The launch of the BBC's new media player will not be delayed by a new crack for the digital rights management features of Windows Media Player, the corporation said on Tuesday.
The iPlayer, which is based on Microsoft's media player and DRM technology, is due to be launched on 27 July. It has already attracted controversy and criticism over the decision to use proprietary technology for a platform supposedly catering to all licence-fee-payers — at its launch it will work only on computers running Windows XP — but the recent reappearance of FairUse4WM, a utility that can strip the copy protection from Windows Media Player content, threatened fresh problems for the scheme.
FairUse4WM first appeared last year. Microsoft hastily patched Windows Media Player against it, but Viodentia, the anonymous distributor of the utility, cracked Microsoft's patch. As a result, Sky had to temporarily shut down its broadband movie download service, which was based on Windows Media Player. A revised version of FairUse4WM reappeared on forums late last week, and the utility now effectively strips the DRM from iPlayer content allowing it to be copied and played into perpetuity rather than for the limited period intended by the BBC.
On Tuesday the BBC issued a statement insisting that the crack "won't delay the launch of BBC iPlayer". The statement continued: "We know that some people can — and do — download BBC programmes illegally. This isn't the first piece of software to be hacked or bypassed. Nor will it be the last. No system is perfect. We believe that the overwhelming majority of licence-fee payers welcome this service and will want to use it fairly."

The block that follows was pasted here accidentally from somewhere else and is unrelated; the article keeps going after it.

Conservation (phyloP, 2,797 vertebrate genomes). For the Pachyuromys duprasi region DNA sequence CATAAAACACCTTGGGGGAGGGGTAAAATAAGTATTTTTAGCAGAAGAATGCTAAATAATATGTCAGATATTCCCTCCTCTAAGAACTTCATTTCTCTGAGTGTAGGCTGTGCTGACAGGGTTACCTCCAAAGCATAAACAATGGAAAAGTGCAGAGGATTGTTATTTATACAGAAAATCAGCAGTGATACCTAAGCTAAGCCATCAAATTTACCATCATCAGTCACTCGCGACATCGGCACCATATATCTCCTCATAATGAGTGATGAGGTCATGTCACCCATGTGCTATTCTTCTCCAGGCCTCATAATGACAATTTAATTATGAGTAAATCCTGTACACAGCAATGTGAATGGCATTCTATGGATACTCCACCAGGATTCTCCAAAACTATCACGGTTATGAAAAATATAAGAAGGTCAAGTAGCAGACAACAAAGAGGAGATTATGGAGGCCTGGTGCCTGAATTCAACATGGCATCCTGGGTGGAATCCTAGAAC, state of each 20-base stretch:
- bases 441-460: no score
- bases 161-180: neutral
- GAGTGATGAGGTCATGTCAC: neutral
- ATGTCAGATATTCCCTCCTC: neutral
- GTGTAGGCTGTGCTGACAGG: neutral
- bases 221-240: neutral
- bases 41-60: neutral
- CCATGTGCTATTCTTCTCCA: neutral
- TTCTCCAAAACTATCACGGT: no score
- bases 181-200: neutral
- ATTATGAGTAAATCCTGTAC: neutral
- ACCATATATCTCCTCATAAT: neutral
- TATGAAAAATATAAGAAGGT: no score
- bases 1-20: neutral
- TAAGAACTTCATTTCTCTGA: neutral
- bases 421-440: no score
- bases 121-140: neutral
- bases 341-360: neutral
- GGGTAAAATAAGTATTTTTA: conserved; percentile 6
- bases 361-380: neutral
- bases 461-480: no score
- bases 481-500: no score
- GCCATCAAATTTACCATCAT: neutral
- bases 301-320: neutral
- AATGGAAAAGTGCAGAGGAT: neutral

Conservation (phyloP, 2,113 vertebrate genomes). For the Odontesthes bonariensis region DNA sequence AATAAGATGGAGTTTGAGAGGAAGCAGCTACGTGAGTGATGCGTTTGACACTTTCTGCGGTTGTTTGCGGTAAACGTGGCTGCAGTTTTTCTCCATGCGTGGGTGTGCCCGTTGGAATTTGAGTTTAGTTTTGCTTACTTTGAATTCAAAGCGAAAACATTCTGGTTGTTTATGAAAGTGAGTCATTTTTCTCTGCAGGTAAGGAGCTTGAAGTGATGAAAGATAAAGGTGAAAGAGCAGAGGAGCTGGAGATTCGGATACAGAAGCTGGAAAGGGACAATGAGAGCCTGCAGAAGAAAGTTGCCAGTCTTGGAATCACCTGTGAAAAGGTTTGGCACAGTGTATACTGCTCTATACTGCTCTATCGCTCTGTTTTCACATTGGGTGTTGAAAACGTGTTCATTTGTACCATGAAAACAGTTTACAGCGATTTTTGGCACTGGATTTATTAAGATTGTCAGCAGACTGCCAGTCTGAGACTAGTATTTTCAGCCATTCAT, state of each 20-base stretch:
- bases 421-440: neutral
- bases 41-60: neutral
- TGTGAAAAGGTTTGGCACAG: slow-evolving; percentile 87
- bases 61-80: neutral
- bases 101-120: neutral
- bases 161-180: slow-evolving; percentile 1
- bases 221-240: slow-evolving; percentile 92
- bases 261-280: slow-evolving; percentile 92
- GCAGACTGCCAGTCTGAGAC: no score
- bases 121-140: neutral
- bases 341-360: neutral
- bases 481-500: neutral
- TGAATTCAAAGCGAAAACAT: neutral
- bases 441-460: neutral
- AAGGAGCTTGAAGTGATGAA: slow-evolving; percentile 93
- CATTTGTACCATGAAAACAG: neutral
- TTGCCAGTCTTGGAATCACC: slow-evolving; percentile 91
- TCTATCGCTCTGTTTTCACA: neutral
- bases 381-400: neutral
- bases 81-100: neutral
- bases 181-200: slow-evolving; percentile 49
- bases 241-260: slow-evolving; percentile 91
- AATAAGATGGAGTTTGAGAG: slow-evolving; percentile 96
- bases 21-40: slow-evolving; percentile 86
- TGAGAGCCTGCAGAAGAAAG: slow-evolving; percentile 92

In its statement, the BBC also maintained that the iPlayer would be "a service for every licence payer in the UK", and defended the principle of attaching copy protection to content by pointing out that DRM was desirable to the independent producers making a third of the BBC's content. "Their future depends on distributing it outside the seven-day rights window," the statement added. "We will, of course, be taking what steps we can to make sure that the rights arrangements we have agreed with talent are respected."
Microsoft also responded to the crack on Tuesday with confirmation that it was aware of the issue and was in the process of verifying the circumvention. A spokesperson told ZDNet.co.uk that: "Microsoft has long stated that no DRM system is impervious to circumvention", and its content partners were aware of this position. "That is why we designed the Windows Media DRM system to support dynamic updates, should an issue like this occur," the spokesperson continued. "This update mechanism, referred to as renewal, does not require a new release of the Windows Media Player or the Windows Media Format Software Development Kit."
But some continue to argue against any inclusion of DRM in the iPlayer. Becky Hogge, executive director of the Open Rights Group, said on Monday that, although the BBC was including DRM at the wishes of rights holders, it was questionable as to whether DRM was suitable for its audience. "Most people in the technical community understand the cat and mouse game," she told ZDNet.co.uk, adding that it was "unfortunate" that the BBC was launching the iPlayer with DRM just as those in the recording industry — a reference to EMI and Apple's recent decision to move away from copy-protected music tracks — were realising it was a "flawed methodology".